Using chargeback to accelerate AWS migration (e.g., subsidize EC2 to accelerate retirement of legacy hardware) requires accurate pricing of the on-prem infra you are moving from and the IaaS you are moving to.
The decision to, say, refactor an app for AWS vs. retiring the app and adopting a cloud-native alternative needs a comparison between the fully-burdened cost of AWS (including discount programs and variable pricing) and existing on-prem options.
Every EC2 instance you have provisioned (used or not) is captured in your cloud provider bill: per-second billing has consequences. Business partners need to understand the billing implications of their behavior.
Good tagging is the key to putting a price tag on AWS. If tagging is poor, and AWS bills are spread evenly amongst BUs, there isn’t an incentive for BUs to change their consumption. Even spread allocations of AWS spend ties everyone to the consequences of (someone else’s) poor cloud cost management.
AWS chargeback drives accountability if on-prem chargeback operates at the same maturity.
There are winners and losers when on-prem chargeback is allocated by an even-spread allocation. What is unfair for some (“We don’t consume Tier 1 storage, why are we being charged for it?”) is a boon for others (“We get charged the same for Tier 1 storage regardless of how much we use? Brilliant!”).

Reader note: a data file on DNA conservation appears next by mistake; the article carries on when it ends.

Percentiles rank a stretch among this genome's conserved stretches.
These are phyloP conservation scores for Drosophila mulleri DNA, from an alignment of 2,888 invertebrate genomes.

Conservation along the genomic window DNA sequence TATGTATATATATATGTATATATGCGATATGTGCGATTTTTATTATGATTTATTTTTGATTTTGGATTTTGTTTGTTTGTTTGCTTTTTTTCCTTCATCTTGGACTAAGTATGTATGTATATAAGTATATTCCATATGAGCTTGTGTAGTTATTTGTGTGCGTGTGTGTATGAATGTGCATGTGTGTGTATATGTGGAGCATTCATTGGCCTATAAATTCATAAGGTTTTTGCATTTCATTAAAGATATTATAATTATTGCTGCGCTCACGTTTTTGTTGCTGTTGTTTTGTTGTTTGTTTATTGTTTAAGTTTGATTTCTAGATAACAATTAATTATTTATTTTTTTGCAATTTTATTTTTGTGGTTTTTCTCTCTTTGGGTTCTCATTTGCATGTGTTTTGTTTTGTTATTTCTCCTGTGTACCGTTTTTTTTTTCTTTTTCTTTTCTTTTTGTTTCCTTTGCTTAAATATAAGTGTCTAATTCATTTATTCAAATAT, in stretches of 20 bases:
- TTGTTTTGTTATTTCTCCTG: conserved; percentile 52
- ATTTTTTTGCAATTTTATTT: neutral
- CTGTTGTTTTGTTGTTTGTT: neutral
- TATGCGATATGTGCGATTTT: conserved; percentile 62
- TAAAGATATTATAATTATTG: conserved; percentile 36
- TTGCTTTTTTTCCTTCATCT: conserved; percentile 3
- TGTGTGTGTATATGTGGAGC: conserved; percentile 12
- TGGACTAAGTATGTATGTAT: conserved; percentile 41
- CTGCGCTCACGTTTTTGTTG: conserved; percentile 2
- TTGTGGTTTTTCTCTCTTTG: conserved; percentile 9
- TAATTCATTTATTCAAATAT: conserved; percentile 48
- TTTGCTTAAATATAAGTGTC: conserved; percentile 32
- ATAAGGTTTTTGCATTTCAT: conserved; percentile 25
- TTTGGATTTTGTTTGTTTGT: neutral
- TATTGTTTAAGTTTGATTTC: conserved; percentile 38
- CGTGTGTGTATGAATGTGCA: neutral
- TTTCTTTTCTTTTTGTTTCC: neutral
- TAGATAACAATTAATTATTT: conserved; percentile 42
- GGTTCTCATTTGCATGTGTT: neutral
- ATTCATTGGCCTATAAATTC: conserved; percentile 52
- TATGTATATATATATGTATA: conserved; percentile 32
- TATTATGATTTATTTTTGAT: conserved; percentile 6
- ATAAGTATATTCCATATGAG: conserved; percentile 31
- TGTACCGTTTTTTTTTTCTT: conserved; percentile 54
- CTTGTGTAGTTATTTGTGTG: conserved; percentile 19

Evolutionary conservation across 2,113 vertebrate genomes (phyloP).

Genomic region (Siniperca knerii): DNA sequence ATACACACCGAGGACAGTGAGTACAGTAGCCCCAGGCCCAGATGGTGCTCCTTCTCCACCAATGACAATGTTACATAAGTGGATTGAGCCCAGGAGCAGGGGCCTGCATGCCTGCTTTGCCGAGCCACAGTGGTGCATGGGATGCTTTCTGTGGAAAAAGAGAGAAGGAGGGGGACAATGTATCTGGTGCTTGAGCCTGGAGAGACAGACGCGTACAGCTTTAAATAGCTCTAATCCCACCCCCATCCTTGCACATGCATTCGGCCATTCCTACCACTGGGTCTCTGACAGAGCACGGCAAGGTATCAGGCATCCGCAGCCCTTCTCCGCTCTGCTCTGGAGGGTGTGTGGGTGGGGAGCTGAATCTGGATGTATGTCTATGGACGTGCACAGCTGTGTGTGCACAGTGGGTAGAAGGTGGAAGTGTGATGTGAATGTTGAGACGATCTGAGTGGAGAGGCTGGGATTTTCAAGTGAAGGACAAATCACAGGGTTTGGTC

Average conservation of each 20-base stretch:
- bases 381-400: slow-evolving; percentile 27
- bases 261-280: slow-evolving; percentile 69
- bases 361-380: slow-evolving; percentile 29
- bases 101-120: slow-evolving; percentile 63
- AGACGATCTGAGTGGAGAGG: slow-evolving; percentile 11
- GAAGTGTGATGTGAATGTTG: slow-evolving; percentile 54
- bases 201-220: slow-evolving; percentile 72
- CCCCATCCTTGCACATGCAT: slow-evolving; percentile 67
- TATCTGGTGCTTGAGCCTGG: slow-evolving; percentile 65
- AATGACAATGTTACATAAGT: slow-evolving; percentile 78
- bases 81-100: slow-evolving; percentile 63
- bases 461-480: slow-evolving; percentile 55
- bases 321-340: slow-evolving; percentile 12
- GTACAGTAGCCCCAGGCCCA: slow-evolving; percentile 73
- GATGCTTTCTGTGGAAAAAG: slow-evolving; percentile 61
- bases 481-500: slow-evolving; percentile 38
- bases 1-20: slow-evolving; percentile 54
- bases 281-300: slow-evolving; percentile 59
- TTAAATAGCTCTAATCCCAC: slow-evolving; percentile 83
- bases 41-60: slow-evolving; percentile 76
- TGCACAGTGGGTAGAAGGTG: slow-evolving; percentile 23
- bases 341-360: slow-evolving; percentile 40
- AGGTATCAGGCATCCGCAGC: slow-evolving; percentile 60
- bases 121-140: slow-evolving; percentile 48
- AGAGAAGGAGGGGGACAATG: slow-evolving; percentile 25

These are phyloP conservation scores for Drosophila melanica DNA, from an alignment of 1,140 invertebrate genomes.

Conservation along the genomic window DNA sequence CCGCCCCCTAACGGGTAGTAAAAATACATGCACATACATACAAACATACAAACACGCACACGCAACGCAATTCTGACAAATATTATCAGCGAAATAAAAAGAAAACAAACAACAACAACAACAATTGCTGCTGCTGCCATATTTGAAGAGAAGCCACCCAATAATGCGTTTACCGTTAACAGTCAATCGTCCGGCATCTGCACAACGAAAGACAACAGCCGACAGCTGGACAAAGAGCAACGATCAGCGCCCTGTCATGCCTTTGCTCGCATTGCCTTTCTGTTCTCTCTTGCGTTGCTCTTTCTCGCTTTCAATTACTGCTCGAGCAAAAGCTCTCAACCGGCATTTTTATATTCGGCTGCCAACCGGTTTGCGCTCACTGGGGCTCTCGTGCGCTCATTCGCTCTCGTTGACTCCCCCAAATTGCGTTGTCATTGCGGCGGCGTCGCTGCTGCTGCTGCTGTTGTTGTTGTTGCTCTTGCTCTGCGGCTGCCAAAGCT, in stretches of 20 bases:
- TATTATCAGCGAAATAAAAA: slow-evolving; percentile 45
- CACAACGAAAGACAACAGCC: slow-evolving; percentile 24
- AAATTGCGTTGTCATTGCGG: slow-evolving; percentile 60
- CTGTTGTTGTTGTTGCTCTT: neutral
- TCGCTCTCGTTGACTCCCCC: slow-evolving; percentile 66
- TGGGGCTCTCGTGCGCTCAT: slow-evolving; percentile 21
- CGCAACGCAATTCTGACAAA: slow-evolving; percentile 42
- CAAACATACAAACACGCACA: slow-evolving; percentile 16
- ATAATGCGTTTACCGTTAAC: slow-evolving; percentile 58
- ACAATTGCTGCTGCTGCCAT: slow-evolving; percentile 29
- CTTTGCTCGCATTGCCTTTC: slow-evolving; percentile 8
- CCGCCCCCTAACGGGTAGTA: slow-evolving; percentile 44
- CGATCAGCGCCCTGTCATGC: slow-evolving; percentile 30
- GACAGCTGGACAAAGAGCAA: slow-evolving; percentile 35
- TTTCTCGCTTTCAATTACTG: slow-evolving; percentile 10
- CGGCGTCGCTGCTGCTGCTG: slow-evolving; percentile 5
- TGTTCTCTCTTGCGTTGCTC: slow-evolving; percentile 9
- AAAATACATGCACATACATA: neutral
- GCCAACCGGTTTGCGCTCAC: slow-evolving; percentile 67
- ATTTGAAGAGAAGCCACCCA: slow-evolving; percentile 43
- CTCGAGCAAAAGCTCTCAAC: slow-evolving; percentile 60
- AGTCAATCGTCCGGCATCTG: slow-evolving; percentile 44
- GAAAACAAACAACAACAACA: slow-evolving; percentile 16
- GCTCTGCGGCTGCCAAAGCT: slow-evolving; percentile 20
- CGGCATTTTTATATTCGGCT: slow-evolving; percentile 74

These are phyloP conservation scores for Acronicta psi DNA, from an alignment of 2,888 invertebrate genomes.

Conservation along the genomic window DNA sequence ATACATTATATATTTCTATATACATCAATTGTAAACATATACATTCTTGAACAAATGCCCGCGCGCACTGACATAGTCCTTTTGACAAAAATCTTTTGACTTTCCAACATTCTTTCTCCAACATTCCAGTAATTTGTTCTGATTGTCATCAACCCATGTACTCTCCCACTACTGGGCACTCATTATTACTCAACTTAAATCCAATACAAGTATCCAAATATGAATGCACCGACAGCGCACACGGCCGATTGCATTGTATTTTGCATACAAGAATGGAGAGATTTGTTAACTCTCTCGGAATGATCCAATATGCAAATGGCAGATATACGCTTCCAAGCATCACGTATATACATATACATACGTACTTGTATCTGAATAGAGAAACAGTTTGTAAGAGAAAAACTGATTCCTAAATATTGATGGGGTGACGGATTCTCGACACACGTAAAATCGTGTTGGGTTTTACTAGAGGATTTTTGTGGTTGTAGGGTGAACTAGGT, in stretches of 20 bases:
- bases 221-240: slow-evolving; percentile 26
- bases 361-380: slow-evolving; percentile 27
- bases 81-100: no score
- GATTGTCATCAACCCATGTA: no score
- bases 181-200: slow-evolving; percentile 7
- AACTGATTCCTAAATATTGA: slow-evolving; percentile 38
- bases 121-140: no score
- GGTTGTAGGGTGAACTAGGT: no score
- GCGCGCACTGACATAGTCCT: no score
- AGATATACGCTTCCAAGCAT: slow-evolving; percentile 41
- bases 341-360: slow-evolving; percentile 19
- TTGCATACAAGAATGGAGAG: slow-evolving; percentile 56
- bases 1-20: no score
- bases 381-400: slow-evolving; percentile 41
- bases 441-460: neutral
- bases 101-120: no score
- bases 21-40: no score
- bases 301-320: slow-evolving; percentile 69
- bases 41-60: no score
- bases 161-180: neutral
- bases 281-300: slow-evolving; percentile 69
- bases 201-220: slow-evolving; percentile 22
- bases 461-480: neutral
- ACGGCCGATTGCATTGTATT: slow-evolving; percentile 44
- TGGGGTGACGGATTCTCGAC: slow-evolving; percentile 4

The canny BU drags its feet on AWS adoption when on-prem even-spread chargeback costs less than consumption-based AWS chargeback.
Make AWS chargebacks transparent. BUs must understand the differences from the old cost recovery model. Get ahead of BU pushback by showing how consumption drives cost.
Track AWS consumption patterns before rolling out AWS chargeback. Infrastructure and Operations (I&O) teams should use the AWS bill to identify, and educate, BUs on the “winners” and “losers” of AWS chargeback.
Explain pricing before the first billing period. If business stakeholders think that AWS chargebacks are unfair, they’ll purchase their own shadow IT and bypass AWS chargeback.
Be the voice of authority on AWS bills. If AWS cloud cost recovery is a nascent motion, any price will have “sticker shock.” BUs will have questions—IT leadership must provide answers. Higher service unit rates may imply a newly-coined profit center; lower ones would call into question all the ‘excess’ charges from years gone by. Neither is a good look for corporate IT.
Build trust in AWS chargeback. AWS chargeback should provide BUs levers to control spend. Give BUs time to understand how to pull those levers (e.g., turning off dev resources outside of business hours) to control AWS spend. Early access to the billing system helps BUs understand the new system during implementation and advocate for it after go-live.
“Apptio’s cloud analytics provides us with the guardrails and the framework to ensure we understand our cloud consumption and costs across applications. Leveraging the cloud reports has also been a major driver to increase user adoption now that budget owners are accountable for aligning spend to budget.”
- Chris Anderson, IT Program Manager, Premera Blue Cross
Successful AWS chargebacks share common DNA: defensible pricing, identifiable levers for users to control spend, and robust governance with tagging and linked accounts.
Apptio Cloudability applies machine learning to optimize cloud resources and translates bills and tags into insights to provide real-time clarity on consumption. It delivers the accountability that AWS chargeback is built on.